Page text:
I must admit, as I pulled up to the office on 8 January, I was still in holiday mode, and thinking about our family trip along the beautiful, but severely earthquake affected coastline between Christchurch and my old home town of Blenheim.
Things have certainly changed. The road is clearly still under construction and repair, but there has been incredible progress given the extent of damage that occurred.
In a few areas, the road has even been relocated out to where the sea once was. In some places, there are new sandy beaches and new rock beds. In other places, there are large open spaces where a side of a mountain used to be.
As I walked into the office and put my feet under the desk, I was finally in work mode and pondered 2018, and the changes on the horizon.
In the building surveying world, there are always changes. For example, changes in technology and changes in the way we assess buildings.
The latest discussions and changes in legislation on healthy homes had me reconsidering what is a healthy home? Is it a home that does not suffer from mould issues and isn’t a cold home because of how it was built? Just because newer homes have better insulation and heating systems, does that make them a better home?
These things alone certainly do not make a healthy home.
I recently assessed a mould problem in a brand-new apartment block. It had covenants to ensure occupiers did not have washing visible from the exterior – which is not uncommon in high density developments.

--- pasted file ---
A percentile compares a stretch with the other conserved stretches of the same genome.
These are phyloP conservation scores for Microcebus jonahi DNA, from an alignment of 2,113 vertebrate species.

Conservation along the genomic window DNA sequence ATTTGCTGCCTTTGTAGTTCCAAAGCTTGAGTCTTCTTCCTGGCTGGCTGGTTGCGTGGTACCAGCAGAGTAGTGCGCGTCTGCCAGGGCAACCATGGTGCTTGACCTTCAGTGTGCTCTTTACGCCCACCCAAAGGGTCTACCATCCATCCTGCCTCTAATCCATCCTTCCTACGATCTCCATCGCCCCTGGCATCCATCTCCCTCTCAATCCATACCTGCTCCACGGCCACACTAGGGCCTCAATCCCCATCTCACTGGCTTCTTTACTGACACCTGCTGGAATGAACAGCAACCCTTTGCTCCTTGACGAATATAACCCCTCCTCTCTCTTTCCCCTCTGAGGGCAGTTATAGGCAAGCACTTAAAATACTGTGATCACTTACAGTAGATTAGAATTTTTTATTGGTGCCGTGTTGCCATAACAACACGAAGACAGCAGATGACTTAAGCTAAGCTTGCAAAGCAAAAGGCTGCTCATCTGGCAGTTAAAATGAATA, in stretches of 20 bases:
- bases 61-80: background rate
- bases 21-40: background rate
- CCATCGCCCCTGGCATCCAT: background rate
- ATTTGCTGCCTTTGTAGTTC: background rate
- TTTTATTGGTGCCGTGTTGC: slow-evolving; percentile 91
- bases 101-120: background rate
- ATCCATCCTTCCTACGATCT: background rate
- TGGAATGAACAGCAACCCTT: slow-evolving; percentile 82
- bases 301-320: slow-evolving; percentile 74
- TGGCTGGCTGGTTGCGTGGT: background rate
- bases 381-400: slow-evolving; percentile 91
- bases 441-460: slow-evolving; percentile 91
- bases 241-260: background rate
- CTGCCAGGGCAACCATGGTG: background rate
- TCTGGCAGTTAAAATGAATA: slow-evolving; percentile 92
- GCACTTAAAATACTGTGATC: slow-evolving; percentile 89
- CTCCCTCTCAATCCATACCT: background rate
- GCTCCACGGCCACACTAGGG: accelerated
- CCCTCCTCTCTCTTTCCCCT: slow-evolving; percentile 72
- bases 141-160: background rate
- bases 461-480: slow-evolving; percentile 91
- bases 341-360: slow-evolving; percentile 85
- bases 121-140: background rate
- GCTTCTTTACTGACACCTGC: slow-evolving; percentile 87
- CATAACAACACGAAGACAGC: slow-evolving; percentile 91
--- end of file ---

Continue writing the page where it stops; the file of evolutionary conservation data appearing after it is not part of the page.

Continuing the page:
This led to occupiers drying clothes inside, leading to dampness and a very mouldy, unhealthy home, and a continuous layer of mould was found under the carpet of the main bedroom.
This nicely heated and insulated apartment allowed for much more humid conditions that led to the perfect environment for mould.
On the other side of the coin, I had the joy of assessing the health of five identical houses built around 1955 (ex-state homes). I mention the word ‘joy’ because I love the simplicity and durability of dwelling houses built in this era.
Three of these houses did not have any substantial insulation at all. However, two had installed a layer of wool insulation across the ceiling which was 150mm thick, and there was also a good layer of insulation to the floor.
Both insulated houses suffered from mould. These two houses were right next to each other and in a similar environment.
The healthy homes law considers the need for ventilation but how will it be put into practice? With the proposed changes, strong guidance is required to educate the public on issues such as ventilation and moisture build up.
Changes are often needed, and they always create new opportunities, such as more work, new jobs and of course new sandy beaches!